Sorry for the long post, but I have cured my Dyna’s vibration problem for about $10 in materials and I thought others might benefit from my approach.
I have a 2005 FXDI with a HD 95 inch Stage I kit.
Like some others on the Forum, my bike had, what I consider, excessive engine vibration transmitted to the handlebar, foot pegs, and seat. The vibration was especially evident below 3000 rpm. At idle, the handlebars jumped around excessively.
I followed the Service Manual procedure for vehicle alignment in an attempt to reduce the vibration. Alignment includes loosening (but NOT removing) ALL the motor mount attachment bolts, and then running the motor for 5 seconds during which allow the mounts to align themselves to the frame. The motor mount attachment bolts are then retorqued to spec. The procedure helped a little, but did not cure the problem. I also looked at other changes that might address the vibration problem such as “Bar Snake”, different length handlebars, handlebar mount bushings, etc. All these are Band-Aids on the fundamental problem of too much vibration.
A few weeks later I was thinking about the motor mounts and the alignment procedure and was struck by the cause/cure of the vibration problem. Any elastic motor mount, like the Dyna’s, has a limit to how much vibration it can absorb. Engine movement in excess of this limit is transmitted through the frame to the handlebars, foot pegs, seat, etc as vibration.
What struck me was that when I did the alignment procedure and the mounting bolts were LOOSE, there was a gap between the mount and the frame. Tightening the mounting bolts caused my front motor mount to be PULLED forward to the frame as the mounting bolts were tightened. I noticed that when the mounting bolts were torqued, the frame was also deflected somewhat.
THE ELASTIC TRAVEL OF MY MOTOR MOUNTS WAS LARGELY USED UP JUST BY BOLTING THE MOTOR MOUNT TO THE FRAME.
Any movement of the motor would not be absorbed by the mount – the elasticity of the mount is already used up before the motor is even started. Hence any engine movement is transmitted to the frame and is felt as a vibration. This would also explain premature failure of Dyna motor mounts – they are under stress to begin with.
My solution was to shim the gap between the UNSTRESSED front motor mount and the frame. THE ENTIRE INHERENT ELASTICITY OF THE MOUNTS IS NOW AVAILABLE TO ABSORB ENGINE MOTION. MY VIBRATION PROBLEM WAS GONE!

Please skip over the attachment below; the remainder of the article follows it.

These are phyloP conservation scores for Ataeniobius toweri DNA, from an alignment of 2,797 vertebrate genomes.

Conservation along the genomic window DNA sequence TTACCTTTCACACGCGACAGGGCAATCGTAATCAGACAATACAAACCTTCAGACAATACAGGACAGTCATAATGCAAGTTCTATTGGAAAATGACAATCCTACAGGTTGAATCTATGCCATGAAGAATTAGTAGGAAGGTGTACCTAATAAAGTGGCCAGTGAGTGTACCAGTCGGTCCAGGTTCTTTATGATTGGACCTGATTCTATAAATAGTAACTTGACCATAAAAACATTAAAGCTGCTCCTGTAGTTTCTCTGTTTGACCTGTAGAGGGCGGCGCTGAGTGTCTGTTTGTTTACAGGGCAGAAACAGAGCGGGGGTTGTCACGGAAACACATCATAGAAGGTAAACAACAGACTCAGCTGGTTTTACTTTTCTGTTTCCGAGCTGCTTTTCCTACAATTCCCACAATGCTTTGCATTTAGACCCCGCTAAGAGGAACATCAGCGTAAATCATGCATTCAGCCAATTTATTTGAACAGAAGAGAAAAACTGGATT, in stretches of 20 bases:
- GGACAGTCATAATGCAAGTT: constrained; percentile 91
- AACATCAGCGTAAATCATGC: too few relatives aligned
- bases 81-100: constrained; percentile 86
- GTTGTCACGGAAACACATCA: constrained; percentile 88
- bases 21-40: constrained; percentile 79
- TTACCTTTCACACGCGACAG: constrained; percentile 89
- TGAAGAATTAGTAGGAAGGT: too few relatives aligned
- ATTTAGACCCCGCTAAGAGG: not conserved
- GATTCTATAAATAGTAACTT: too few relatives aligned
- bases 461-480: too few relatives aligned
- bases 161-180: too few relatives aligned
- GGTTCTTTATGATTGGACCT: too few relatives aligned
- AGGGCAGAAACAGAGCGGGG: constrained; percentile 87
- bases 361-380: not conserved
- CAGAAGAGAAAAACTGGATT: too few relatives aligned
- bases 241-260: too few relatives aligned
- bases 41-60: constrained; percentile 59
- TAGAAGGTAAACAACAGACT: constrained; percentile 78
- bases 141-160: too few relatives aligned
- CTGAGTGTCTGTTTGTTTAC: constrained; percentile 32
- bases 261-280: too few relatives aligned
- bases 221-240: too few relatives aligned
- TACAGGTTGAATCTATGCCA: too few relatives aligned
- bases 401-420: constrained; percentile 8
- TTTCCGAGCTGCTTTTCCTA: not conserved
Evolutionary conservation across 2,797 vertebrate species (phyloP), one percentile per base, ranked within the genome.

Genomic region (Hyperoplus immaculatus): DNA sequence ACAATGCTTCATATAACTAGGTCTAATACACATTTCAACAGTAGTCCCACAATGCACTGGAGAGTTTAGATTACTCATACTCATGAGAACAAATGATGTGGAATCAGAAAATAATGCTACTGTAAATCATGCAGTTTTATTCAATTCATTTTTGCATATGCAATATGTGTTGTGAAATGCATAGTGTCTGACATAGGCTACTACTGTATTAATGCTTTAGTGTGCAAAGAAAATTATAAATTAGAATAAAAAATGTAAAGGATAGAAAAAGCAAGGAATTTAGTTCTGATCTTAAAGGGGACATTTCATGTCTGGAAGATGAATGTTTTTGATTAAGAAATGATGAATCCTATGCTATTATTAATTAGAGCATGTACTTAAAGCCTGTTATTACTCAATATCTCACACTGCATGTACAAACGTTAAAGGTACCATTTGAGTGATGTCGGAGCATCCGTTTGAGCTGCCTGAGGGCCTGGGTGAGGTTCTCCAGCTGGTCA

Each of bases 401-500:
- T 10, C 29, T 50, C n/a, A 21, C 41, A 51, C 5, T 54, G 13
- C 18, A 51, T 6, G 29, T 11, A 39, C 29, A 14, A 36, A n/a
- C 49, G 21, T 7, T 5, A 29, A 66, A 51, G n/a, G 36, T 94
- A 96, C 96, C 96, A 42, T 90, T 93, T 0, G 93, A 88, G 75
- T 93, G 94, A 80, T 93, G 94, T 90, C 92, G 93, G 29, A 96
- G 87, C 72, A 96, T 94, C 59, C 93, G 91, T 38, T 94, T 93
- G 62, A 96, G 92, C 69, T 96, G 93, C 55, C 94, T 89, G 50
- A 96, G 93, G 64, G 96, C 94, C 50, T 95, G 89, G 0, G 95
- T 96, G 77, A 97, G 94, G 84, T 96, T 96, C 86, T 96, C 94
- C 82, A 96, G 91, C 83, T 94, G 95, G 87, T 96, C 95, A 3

Try this site for photos: http://spotks.blogspot.com/
Picture “A” shows the gap between the unstressed front motor mount and the frame of my bike – it is almost 0.2 inches. The solution is to shim this gap.
Picture “B” shows my test where I used washers as shims to test my theory. Result - excessive vibration is GONE. The bike is very smooth and the handlebars don’t jump around at idle.
Picture “C” shows the final result. I cut some brass shim stock to fit and used longer bolts to accommodate the shim’s thickness.
Picture “D” shows a scissors jack and block of wood I used to hold the engine up when I had the mounting bolts removed. I had my wife steady the bike and hold it level while I worked on the mount.
Picture “E” shows the shim stock I made and the bolts I used. The stock HD fasteners for the motor mounts are chrome plated, grade 8, socket head screws, 3/8 inch – 16 tpi – and 1 1/8 inches long. [CORRECTION: THE 2005 PARTS MANUAL LISTS THE BOLT LENGTH AS 1 1/8 INCH, THE MEASURED LENGTH IS 1 1/4 INCH] I obtained quality grade 8 bolts, (local caterpillar dealer) slightly longer than stock, to accommodate the shims and still retain the same purchase in the mount
See "Thorns" great suggestion at post #30 to simplify this process.
--- Don't force shims into the gap, you don't want to create a problem in the opposite direction.
- Have a Service Manual available for the alignment procedure.
- When initially measuring the frame to mount gap DO NOT LOOSEN THE REAR MOTOR MOUNT BOLTS. You want to determine the total mount to frame gap.
- After you shim the front mount, be sure to do the alignment procedure in the Service Manual as the rear mount now will need to be able to align itself.
- Be sure to keep the bike VERTICAL when you are working on these mounts. I attach a level to the front and to the rear brake disks to make sure the bike is level.
- My bike tracks straight, I did not need to mess with the alignment adjustment under the tank.